Dem pollster: Unmarried women 'absolute centerpiece' for 2014

Democratic pollster Stan Greenberg said Wednesday that unmarried women are the "absolute centerpiece" of the 2014 midterm elections for his party.

Greenberg joined Women's Voices Women's Vote founder Page Gardner on a press call with reporters to release the results of a new national survey, which found that, with the right messaging, Democrats could pick up votes from the rising American electorate and shift the vote in their favor from a -1 to a +3 margin.   

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According to the Democracy Corps/Women's Voices Women Vote Action Fund survey, the rising American electorate responds best to an empathetic "in your shoes" messaging framework. And when unmarried women are exposed to this messaging, they shift from +17 to +31 Democratic margin and increase their turnout by 10 percent. 

In a congressional race that is neck-in-neck, Greenberg said that messaging could make all the difference for Democrats.

His survey found that unmarried women voters respond positively to an economic agenda that caters to their interests, focusing on policies that help working mothers, secure equal pay, raise the minimum wage and make college more affordable.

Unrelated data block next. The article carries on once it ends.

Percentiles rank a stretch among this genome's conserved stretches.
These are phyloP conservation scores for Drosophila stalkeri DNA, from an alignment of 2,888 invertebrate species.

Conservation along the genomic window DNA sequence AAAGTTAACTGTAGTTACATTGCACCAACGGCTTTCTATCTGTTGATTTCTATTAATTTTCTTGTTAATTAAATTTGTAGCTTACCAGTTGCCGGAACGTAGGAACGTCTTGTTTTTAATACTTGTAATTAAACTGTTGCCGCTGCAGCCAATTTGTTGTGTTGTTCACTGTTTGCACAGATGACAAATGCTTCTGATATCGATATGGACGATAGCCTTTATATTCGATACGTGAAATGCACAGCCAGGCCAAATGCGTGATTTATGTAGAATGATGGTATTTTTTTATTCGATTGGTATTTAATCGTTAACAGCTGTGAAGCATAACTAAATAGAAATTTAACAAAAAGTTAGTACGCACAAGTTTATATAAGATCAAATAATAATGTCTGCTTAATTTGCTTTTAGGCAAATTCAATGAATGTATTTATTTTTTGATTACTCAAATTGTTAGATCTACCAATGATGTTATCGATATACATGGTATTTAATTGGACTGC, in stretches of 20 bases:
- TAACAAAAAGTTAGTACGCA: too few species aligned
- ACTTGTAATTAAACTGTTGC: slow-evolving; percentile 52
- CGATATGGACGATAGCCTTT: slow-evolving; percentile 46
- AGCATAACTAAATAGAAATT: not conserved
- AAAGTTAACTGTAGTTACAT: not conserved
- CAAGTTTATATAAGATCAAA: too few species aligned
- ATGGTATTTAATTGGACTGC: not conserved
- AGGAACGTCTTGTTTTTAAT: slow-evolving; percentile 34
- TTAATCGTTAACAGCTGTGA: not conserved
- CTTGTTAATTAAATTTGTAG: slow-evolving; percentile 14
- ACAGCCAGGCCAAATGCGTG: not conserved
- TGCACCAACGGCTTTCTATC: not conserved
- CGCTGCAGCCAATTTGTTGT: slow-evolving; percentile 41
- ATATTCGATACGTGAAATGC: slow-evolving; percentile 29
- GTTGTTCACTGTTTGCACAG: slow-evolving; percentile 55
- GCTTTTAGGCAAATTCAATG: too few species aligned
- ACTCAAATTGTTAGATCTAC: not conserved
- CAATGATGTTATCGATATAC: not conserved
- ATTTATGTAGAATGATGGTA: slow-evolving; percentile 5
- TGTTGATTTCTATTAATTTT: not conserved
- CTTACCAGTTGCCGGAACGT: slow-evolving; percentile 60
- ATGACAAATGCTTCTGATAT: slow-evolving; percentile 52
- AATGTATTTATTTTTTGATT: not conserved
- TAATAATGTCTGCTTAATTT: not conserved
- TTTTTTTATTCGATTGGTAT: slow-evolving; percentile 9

"Unmarried women want a 'walk in my shoes' narrative," Gardner said of the survey results. "They want to know candidates understand their lives."

The poll also found that Republican attacks against Democrats, particularly on Obamacare and the economy, inversely affect voter turnout. 

"The more Republicans proceed with their attacks, the more they drive base voters to vote in off-year elections," Greenberg said. And these mobilized voters are those who disagree rather than those who agree with the attacks. 

Among unmarried women voters, the survey found that the most effective attack against GOP candidates is their indifference to pay equity, which causes 71 percent of unmarried women to have doubts about voting Republican in November. 

The Democracy Corps/WVWVAF poll surveyed 950 2012 voters and 827 likely 2014 voters. It was conducted from June 10-15 and has a margin of error of plus or minus 3.18 percent.